Anything that inspires Edgar Allen Poe ("A Descent into the Maelstrom") and Jules Verne ("Twenty Thousand Leagues Under the Sea") is bound to be terrifying, and the Moskstraumen delivers. Found off the coast of Norway, the maelstrom is one of the strongest series of currents and whirlpools in the world; according to a 16th century bishop, it's stronger
than the famous Sicilian whirlpool Charybdis. Although there's no official record of its death toll, the maelstrom is known to be extremely dangerous, especially for small boats that are easily caught in its powerful currents.
So what's the explanation for the area's treacherous waters? It's not divine forces or some hole in the ocean floor. According to a 1997 study, the Moskstraumen
owes its existence to enormous tidal differences between the mainland and the Lofoten island chain. The difference in sea level can reach up to 20 inches over a distance of just a few miles, creating the powerful currents and eddies that make up a maelstrom.
In Yorkshire, England, the
Bolton Strid looks like any other stream in the area. About six feet across, it's surrounded on either side by grassy banks, trees, and signs warning passersby of hidden danger. Underneath the surface, you see, runs a current so powerful it's said to have claimed the lives of everyone who has fallen in, and it's too dangerous to reclaim their bodies. In fact, nobody is quite sure how deep the caves underneath the Strid's water goes.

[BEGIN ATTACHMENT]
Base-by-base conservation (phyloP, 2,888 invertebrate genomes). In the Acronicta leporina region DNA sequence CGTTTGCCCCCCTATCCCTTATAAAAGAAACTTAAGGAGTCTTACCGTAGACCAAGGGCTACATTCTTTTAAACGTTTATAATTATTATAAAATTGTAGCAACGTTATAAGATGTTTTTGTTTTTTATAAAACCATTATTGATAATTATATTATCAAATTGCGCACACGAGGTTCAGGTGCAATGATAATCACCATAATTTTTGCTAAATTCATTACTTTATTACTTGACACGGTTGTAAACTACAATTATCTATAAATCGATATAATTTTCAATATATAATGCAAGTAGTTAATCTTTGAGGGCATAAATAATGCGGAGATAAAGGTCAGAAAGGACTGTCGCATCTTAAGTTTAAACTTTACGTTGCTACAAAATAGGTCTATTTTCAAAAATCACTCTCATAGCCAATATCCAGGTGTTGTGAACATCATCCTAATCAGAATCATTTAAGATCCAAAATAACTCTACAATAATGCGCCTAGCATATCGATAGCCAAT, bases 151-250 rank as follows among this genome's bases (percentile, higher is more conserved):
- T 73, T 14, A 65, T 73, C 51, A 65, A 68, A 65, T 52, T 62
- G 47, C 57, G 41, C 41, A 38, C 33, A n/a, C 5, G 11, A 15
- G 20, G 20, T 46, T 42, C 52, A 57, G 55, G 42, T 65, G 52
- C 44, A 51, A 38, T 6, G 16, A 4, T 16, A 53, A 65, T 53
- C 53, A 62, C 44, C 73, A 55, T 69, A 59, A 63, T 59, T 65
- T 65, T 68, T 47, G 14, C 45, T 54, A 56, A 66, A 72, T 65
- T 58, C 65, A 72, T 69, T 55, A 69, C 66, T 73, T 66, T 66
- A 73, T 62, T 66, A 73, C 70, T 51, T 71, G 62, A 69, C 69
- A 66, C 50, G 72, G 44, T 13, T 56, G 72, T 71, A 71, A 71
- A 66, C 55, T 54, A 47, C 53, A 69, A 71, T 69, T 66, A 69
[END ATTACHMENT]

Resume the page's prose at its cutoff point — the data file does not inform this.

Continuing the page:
If you take a quick walk, the reason for the stream's force is obvious: It's not a stream at all. Just upstream, the
waterway is a churning river about 30 feet across. When it reaches Bolton Abbey, all that water is forced into a narrow gap — essentially, the river goes from horizontal to vertical. The waters may only be six feet across, but they're far deeper (and more dangerous) than they appear.
Imagine you're wandering the snowy fields of Antarctica when you come across what appears to be a giant chimney made of ice. Oh, and it's smoking. It's an unsettling sight, and the explanation isn't much better.
These formations are known as